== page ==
Public education for fun and profit . . . and profit and profit.by Marc Severson on Aug. 08, 2012, under Education
“The private equity guys and the hedge fund guys are circling public education.” Diane Ravitch 1).
I am not by nature, an alarmist. One reason I lasted so long as an educator is that I rarely react precipitously. I can, but I tend to wait, see what happens and reflect on what must be done before doing it. Usually I would offer my kudos to any other individual acting similarly. But in this instance the individuals I am looking at somewhat askance at are newly identified as such: corporations as people.
Private industry is watching public education right now, to see if there is an opportunity materializing right in front of their eyes. Stephanie Simon writing for Reuters and published in The Huffington Post discusses the reaction of many US companies to what they see as a financial frontier, freely open for further exploration and exploitation.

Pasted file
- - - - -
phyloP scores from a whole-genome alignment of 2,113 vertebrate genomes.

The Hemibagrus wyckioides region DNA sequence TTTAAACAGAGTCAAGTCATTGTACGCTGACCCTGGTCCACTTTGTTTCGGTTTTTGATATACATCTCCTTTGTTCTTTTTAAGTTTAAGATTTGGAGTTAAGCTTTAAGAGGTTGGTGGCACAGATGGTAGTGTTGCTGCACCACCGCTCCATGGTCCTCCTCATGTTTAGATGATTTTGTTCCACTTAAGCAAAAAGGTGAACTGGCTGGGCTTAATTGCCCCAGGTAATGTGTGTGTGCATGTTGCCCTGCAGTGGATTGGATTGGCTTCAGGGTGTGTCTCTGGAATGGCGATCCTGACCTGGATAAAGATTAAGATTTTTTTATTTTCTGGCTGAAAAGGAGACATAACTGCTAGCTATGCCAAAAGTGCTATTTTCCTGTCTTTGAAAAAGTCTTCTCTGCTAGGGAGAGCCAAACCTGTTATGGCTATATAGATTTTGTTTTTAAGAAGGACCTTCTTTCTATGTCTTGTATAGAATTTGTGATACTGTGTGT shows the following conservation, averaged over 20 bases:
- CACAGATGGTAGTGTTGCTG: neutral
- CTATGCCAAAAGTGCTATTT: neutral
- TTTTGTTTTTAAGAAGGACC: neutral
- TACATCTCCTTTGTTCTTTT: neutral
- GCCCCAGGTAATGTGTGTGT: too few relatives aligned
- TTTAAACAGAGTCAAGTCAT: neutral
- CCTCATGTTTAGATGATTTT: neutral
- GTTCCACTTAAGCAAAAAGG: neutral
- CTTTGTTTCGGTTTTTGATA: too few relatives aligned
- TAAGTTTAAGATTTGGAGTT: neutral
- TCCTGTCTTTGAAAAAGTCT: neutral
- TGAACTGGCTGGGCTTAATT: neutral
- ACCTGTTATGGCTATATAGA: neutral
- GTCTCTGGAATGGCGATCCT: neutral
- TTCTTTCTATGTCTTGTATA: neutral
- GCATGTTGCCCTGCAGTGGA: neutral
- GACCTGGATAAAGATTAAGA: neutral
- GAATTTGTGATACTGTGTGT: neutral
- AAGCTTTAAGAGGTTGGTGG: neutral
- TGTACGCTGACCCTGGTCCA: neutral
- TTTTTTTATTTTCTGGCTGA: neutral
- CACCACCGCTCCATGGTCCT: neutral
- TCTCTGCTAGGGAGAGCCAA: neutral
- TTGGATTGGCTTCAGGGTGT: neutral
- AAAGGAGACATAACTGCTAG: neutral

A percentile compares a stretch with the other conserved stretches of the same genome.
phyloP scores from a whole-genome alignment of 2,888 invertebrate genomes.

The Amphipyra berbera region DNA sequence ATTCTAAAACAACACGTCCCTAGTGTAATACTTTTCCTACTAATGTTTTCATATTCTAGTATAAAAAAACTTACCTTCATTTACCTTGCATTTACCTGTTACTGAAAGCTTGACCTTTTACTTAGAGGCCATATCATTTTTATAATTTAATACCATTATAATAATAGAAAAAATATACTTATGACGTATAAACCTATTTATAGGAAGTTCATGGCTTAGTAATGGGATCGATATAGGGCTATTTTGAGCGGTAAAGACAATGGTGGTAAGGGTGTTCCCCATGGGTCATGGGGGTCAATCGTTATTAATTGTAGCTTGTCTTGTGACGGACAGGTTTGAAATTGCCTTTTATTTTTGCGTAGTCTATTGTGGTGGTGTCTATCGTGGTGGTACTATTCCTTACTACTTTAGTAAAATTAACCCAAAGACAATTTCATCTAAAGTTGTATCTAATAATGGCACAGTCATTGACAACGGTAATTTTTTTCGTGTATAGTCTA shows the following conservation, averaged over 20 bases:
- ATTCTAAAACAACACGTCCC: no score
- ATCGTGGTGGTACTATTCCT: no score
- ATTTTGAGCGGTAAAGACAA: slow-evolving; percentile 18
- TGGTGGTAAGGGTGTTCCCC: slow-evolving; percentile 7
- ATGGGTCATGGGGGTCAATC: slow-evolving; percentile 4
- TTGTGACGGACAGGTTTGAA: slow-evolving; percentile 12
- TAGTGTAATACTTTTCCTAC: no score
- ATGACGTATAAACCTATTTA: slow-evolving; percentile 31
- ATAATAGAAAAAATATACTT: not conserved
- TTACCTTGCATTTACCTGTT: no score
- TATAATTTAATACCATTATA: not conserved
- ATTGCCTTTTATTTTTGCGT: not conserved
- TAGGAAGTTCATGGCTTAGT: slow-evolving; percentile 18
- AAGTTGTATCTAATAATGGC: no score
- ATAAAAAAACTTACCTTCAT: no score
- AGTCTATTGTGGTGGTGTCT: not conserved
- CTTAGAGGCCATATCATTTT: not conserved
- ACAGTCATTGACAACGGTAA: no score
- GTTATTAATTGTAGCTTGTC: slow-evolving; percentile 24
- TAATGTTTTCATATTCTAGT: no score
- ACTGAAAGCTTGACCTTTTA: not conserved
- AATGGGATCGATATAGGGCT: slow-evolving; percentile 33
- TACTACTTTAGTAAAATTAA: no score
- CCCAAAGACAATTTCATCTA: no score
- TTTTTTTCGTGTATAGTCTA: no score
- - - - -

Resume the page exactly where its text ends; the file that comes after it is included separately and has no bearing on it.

“Privatizing Public Schools: Big Firms Eyeing Profits From U.S. K-12 Market” 2) is a discussion of a potential burgeoning industry that could result in another source of record profits for someone. Simon points out correctly this is not a new phenomenon, the growth of for profit companies involved in public education has been steady over the last decade or more.
Simon states: “Big publishers such as Pearson, McGraw-Hill and Houghton Mifflin Harcourt have made hundreds of millions of dollars selling public school districts textbooks and standardized tests.” 2)
Those of us involved in the field can attest to the increasing number of offers for teachers to buy supplemental materials designed to improve instruction. Having reviewed many of the new and improved educational materials in my career I am of the opinion that most are representative of rediscovering the wheel, that is to say, they represent old techniques, repackaged and with a fresh coat of glossy paint.
By this I do not mean to imply they are of no worth, rather from what I can see they represent tried and true learning vehicles, useful but not unknown to the experienced educator. The problems arise as the expenses involved in order to purchase something that may already be available, or that can be replicated rather simply.